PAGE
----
Youngest RNLI Shannon Coxswain-Mechanic brings new lifeboat into Girvan
Scotland’s second Shannon Class lifeboat, Elizabeth and Gertrude Allan (13-23), was welcomed by hundreds of people in Girvan on Sunday with Callum Govus (25) at the helm.
The first modern all-weather lifeboat to be propelled by water jets, which costs £2.1m to build, arrived in Girvan harbour to be greeted by hundreds of local supporters, RNLI volunteers, the RNLI mascot Stormy Stan and, of course, Santa Claus. The Shannon arrived into Girvan at 1323 (1.23pm) exactly, matching the number on the side of the lifeboat. The spectators looked on as Callum and the Shannon’s volunteer crew demonstrated the new lifeboat’s exceptional capabilities. The Shannon’s ability to stop almost instantly and turn within in its own length received rounds of applause and cheers from those on the harbour walls.
Callum, Girvan Lifeboat Station’s full-time Coxswain-Mechanic, joined the RNLI as a volunteer eight years ago, the day after his 17th birthday (the minimum age for RNLI volunteers). Callum was inspired to join by his teacher and mentor, Davie Butcher, who was Girvan’s second coxswain and who, sadly, passed away just before Callum joined the crew. Callum is now one of RNLI’s very few full-time lifeboat crew.
Speaking about the influence that Davie had on his life and his pride at bringing home Girvan’s new lifeboat, Callum said: ‘Davie was more than just a role model. There is no way I’d have this amazing honour if it wasn’t for him. I owe him everything and I’ll definitely be thinking of him when I bring the Shannon into harbour, hopefully in front of Davie’s family’.
Callum and his volunteer crew will now continue training with the new lifeboat in the waters surrounding Girvan. The crew have already undergone extensive training at the RNLI’s headquarters in Poole and during the passage from Poole to Girvan however, this week will give them the opportunity to familiarise themselves with their boat in local waters.
The Shannon class lifeboat is the RNLI’s latest and most advanced all-weather lifeboat and the first to be propelled by waterjets instead of traditional propellers. The lifeboat’s water-jets allow the vessel to operate in shallow waters and be intentionally beached as well as to manoeuvre precisely in hazardous conditions such as when operating alongside a stricken vessel.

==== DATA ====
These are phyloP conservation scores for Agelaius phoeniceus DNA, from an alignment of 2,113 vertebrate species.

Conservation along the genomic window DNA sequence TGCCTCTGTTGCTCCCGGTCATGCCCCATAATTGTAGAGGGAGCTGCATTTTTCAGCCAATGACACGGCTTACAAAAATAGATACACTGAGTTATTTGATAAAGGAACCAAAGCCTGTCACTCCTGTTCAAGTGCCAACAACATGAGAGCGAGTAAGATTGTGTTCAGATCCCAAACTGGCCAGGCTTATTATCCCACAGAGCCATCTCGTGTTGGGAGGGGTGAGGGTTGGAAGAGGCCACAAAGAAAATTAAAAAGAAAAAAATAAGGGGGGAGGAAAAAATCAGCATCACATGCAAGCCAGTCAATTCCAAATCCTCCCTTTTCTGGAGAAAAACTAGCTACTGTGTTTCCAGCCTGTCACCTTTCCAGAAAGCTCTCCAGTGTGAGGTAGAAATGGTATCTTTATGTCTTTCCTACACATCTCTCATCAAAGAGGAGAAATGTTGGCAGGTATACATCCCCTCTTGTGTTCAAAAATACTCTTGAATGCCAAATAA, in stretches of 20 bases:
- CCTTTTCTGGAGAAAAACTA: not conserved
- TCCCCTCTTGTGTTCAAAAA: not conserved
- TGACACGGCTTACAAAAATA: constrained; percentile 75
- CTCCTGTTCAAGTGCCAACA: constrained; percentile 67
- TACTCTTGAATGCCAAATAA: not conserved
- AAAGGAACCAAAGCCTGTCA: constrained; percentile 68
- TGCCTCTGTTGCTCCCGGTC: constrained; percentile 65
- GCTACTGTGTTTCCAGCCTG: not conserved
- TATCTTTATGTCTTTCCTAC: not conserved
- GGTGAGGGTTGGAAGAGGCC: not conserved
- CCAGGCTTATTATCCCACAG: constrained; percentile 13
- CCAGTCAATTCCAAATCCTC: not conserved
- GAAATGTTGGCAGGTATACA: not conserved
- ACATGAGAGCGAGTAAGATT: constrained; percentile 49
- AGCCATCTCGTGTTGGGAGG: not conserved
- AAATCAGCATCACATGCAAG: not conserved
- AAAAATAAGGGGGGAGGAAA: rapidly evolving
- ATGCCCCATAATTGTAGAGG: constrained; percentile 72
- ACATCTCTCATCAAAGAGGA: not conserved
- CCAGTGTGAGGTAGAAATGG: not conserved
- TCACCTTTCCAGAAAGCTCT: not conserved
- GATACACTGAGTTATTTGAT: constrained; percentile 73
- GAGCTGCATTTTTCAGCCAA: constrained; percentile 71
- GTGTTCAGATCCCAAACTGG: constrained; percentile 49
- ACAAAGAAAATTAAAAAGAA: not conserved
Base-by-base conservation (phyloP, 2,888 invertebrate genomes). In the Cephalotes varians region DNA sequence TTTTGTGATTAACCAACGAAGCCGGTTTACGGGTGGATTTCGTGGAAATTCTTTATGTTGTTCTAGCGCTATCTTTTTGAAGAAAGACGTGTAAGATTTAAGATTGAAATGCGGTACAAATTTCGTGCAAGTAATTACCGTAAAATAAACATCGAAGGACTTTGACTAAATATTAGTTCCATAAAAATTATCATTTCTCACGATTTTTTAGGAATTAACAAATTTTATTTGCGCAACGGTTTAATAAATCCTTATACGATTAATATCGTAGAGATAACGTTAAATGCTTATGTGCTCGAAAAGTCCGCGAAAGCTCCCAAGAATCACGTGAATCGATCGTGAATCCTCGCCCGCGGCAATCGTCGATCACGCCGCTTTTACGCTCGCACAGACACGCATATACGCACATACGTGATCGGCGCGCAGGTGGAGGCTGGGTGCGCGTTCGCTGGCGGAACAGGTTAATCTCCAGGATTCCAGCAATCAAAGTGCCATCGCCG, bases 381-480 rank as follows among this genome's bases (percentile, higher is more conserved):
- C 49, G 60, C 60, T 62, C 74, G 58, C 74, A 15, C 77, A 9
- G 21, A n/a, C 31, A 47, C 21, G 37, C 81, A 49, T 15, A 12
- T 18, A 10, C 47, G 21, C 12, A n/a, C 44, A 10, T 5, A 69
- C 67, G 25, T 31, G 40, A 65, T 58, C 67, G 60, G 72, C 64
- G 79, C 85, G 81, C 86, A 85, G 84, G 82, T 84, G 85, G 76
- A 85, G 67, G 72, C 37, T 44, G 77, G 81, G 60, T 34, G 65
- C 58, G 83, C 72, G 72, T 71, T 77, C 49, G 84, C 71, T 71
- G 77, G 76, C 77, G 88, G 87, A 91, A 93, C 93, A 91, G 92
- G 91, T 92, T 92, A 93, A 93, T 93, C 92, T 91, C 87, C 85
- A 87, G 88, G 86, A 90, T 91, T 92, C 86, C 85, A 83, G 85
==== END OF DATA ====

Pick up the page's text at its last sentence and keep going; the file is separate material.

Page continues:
Capable of 25 knots, the new lifeboat is 50% faster than RNLB Silvia Burrell, the Mersey class all-weather lifeboat she will replace. Silvia Burrell has been the Girvan lifeboat for the past 24 years but has now come to the end of her operational life.
Girvan’s lifeboat station’s volunteer crew and all the station volunteers would like to thank the public for their great show of support on Sunday.
RNLI media contacts
Gemma McDonald, RNLI Regional Media Officer for Scotland, 01738 642956, 07826 900639 email@example.com
Henry Weaver, RNLI Regional Media Manager for Scotland, 07771 943026 firstname.lastname@example.org
RNLI Press Office, 01202 336789
For more information on the RNLI please visit www.rnli.org.uk. News releases and other media resources, including RSS feeds, downloadable photos and video, are available at the RNLI Press Centre www.rnli.org.uk/press
Key facts about the RNLI
The RNLI charity saves lives at sea. Its volunteers provide a 24-hour search and rescue service around the United Kingdom and Republic of Ireland coasts. The RNLI operates over 230 lifeboat stations in the UK and Ireland and has more than 100 lifeguard units on beaches around the UK. The RNLI is independent of Coastguard and government and depends on voluntary donations and legacies to maintain its rescue service. Since the RNLI was founded in 1824 its lifeboat crews and lifeguards have saved over 137,000 lives. The RNLI is a charity registered in England, Scotland and the Republic of Ireland.
Key facts about the RNLI
The RNLI charity saves lives at sea. Its volunteers provide a 24-hour search and rescue service around the United Kingdom and Republic of Ireland coasts. The RNLI operates over 238 lifeboat stations in the UK and Ireland and more than 240 lifeguard units on beaches around the UK and Channel Islands. The RNLI is independent of Coastguard and government and depends on voluntary donations and legacies to maintain its rescue service. Since the RNLI was founded in 1824, its lifeboat crews and lifeguards have saved over 142,700 lives.